U.K. government treasury minister Stephen Timms has been given responsibility for the Digital Britain initiative, a wide-ranging brief that covers the future of broadcasting and telcos in the digital age.
Timms will oversee the development of the infrastructure to give all homes access to fast broadband Internet by 2012. This will be funded through a £6 ($10.20) a year levy on all phone lines.
He inherits the task of forging a partnership between BBC Worldwide, the pubcaster’s commercial arm, and Channel 4, the cash-strapped broadcaster funded by the state and advertising income. The objective is to dip into the wealthy BBCW’s pockets to bail out C4, which has not been greeted with much glee by the BBC.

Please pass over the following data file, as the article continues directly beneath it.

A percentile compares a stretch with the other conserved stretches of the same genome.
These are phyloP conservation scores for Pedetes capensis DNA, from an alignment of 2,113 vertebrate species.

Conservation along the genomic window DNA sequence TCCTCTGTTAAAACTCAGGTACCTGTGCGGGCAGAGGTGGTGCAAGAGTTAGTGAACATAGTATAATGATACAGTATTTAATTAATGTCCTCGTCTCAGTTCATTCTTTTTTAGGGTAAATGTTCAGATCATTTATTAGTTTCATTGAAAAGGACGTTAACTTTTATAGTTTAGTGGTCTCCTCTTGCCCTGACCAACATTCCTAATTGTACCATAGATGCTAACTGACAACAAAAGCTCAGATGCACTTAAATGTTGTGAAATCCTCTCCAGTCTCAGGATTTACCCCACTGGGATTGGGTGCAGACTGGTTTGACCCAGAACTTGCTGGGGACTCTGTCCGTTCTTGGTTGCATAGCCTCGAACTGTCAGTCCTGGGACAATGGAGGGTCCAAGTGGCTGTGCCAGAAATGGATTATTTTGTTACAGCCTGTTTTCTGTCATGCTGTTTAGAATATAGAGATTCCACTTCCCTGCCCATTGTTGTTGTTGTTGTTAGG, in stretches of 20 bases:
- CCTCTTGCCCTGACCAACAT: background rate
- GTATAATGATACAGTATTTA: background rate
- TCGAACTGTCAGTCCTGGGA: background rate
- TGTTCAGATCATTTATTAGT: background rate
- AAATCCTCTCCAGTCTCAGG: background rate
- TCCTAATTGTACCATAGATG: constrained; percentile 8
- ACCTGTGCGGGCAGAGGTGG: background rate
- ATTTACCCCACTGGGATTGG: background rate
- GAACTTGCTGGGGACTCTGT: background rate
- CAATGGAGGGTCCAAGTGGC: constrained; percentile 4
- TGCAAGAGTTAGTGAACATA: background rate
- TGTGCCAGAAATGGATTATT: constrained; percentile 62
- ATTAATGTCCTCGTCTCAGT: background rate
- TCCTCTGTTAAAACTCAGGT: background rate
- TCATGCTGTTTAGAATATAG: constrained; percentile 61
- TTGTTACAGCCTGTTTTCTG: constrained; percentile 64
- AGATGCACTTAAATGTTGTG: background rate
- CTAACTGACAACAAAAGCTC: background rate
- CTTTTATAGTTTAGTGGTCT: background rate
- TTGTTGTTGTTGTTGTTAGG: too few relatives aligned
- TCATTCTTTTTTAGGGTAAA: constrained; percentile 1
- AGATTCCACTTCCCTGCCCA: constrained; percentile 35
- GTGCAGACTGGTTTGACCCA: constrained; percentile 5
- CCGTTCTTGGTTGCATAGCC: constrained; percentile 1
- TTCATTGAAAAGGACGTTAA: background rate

Timms also will need to override BBC resistance to a plan to take a slice of its license fee to pay for regional news and children’s programming on other TV outlets.
Another item on his “to do” list is the quest to honor the pledge to cut online piracy by 70%. A deal between Internet service providers and media companies on the sanctions to be placed on repeat offenders has yet to be reached.
The Digital Britain initiative was formerly the responsibility of communications minister Stephen Carter, who stepped down last month.